Carbon dioxide

Tourniquetless total knee arthroplasty (TKA) is experiencing resurgence in popularity due to potential pain control benefits. Furthermore, optimal cement technique and implant fixation remain paramount to long-term cemented TKA success; as aseptic loosening continues to be a leading cause of revision. The purpose of this study is to determine how tourniquet use and/or novel bone preparation using sterile; compressed carbon dioxide (CO2) gas affected cement penetration in TKA.

Significantly more cement penetration seen in three Knee Society Radiographic Evaluation System zones; with greater cancellous bone in patients who had bone prepared with carbon dioxide gas in total knee arthroplasty; compared to those who had tourniquet with lavage only, according to recently published results.

Carbon dioxide gas

A retrospective review performed on 303 consecutive primary TKAs with the same implant in 3 groups: (1) a tourniquet without sterile CO2 compressed gas used for bone preparation, (2) no tourniquet with CO2 gas, and (3) tourniquet use and carbon dioxide gas bone preparation. Cement penetration was measured on radiographs by two independent; blinded raters across 7 zones defined by the Knee Society Radiographic Evaluation System.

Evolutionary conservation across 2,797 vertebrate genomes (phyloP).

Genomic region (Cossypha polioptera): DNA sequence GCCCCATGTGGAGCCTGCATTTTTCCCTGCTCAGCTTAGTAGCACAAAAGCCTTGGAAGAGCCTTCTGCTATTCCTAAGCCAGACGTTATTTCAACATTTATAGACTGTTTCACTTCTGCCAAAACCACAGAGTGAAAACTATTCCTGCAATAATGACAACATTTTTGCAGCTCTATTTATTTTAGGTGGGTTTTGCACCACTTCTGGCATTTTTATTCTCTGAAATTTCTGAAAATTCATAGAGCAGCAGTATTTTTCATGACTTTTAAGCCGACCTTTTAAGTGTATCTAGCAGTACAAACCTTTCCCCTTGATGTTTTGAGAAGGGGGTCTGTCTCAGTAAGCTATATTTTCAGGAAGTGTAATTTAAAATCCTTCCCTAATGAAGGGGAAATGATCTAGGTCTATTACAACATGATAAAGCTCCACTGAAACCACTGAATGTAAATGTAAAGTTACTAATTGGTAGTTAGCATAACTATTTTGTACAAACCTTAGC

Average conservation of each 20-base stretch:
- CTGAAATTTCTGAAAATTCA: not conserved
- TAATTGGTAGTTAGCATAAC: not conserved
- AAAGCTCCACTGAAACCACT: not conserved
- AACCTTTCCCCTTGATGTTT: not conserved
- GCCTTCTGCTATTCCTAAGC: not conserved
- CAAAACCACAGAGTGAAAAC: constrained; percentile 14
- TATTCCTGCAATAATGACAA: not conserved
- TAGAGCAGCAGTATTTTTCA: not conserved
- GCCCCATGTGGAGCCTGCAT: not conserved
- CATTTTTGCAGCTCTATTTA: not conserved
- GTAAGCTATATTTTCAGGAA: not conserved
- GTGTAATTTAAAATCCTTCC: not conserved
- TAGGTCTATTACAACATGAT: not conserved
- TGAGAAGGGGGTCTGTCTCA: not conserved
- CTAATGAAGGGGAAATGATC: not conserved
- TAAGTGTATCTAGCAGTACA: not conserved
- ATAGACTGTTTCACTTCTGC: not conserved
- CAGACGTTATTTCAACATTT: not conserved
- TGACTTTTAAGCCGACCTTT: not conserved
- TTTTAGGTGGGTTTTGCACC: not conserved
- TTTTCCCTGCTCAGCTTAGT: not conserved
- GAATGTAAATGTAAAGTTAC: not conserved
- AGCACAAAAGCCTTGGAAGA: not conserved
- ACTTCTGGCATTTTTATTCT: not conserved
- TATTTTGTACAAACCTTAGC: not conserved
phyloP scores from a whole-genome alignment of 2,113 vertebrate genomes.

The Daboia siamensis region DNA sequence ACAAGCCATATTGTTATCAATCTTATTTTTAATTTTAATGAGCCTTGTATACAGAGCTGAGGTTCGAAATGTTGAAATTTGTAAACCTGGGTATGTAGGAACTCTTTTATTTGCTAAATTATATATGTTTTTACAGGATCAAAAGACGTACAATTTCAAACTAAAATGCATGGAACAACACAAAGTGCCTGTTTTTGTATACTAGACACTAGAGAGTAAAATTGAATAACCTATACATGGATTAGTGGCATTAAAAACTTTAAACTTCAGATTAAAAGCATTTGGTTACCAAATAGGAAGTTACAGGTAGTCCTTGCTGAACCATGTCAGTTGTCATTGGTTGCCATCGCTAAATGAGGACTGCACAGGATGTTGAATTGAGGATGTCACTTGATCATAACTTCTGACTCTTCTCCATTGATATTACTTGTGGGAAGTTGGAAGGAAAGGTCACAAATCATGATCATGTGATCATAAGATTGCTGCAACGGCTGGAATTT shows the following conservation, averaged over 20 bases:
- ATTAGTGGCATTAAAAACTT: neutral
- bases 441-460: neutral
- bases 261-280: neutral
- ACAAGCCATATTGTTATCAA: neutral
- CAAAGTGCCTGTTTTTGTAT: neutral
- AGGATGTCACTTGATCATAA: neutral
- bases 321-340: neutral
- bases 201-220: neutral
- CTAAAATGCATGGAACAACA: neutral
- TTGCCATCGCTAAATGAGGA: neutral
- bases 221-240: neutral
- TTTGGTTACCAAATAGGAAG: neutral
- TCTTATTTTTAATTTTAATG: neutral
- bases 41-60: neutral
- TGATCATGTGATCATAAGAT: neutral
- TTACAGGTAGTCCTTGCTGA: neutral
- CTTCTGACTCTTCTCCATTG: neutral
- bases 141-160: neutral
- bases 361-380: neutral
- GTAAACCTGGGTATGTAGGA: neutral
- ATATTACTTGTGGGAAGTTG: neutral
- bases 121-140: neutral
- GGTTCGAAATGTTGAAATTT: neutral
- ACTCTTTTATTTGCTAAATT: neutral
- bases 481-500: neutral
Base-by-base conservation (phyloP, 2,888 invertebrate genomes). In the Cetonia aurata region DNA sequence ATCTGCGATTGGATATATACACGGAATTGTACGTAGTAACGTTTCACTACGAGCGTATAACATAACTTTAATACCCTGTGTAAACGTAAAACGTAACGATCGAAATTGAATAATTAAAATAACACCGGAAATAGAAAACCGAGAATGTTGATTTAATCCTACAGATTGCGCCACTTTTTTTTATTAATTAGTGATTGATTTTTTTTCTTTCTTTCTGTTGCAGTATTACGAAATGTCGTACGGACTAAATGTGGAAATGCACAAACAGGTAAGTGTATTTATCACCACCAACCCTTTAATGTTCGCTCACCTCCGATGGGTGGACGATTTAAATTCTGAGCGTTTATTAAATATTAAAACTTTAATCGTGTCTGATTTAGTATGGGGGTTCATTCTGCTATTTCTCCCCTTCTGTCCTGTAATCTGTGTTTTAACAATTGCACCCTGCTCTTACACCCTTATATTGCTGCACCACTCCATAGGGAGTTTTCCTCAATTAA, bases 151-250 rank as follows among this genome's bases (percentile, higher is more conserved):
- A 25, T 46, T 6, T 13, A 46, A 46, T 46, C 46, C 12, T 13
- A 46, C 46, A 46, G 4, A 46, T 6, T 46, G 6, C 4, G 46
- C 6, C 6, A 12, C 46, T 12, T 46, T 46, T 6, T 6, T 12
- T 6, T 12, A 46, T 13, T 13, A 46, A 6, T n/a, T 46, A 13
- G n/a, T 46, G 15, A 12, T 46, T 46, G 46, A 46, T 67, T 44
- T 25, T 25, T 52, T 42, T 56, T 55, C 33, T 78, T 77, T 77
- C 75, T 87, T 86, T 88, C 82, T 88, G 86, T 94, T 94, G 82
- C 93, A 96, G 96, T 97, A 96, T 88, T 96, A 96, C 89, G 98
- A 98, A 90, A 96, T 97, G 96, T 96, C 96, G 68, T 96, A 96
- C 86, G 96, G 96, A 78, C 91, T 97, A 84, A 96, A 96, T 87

“These results suggest that a movement toward [carbon dioxide] gas bone preparation in cemented TKA could achieve improved implant fixation via greater cement penetration than using a tourniquet with lavage only,” the authors wrote. “The improved cement penetration when using [carbon dioxide] gas for bone preparation may lead to less implant loosening; and therefore better patient outcomes.”

Researchers performed a retrospective review of 303 consecutive primary TKAs performed with the same implant in three different groups: a tourniquet without sterile carbon dioxide compressed gas used for bone preparation; no tourniquet with carbon dioxide gas; and tourniquet use and carbon dioxide gas bone preparation. Radiographs used to measure cement penetration based on zones described; by the Knee Society Radiographic Evaluation System.

Greater cancellous bone

Results showed the treatment groups were not significantly different with regard to age; BMI and gender. Investigators noted the cement penetration was greater in six of seven zones in patients who received carbon dioxide gas bone preparation compared to those who had tourniquet only.

Significantly greater cement penetration seen in three zones in patients who had carbon dioxide gas bone preparation vs. those who only had a tourniquet. Bone prepared with CO2 gas showed significantly more cement penetration in 3 zones with greater cancellous bone. The results suggest that use of CO2 gas bone preparation may achieve greater cement penetration than using a tourniquet with lavage only.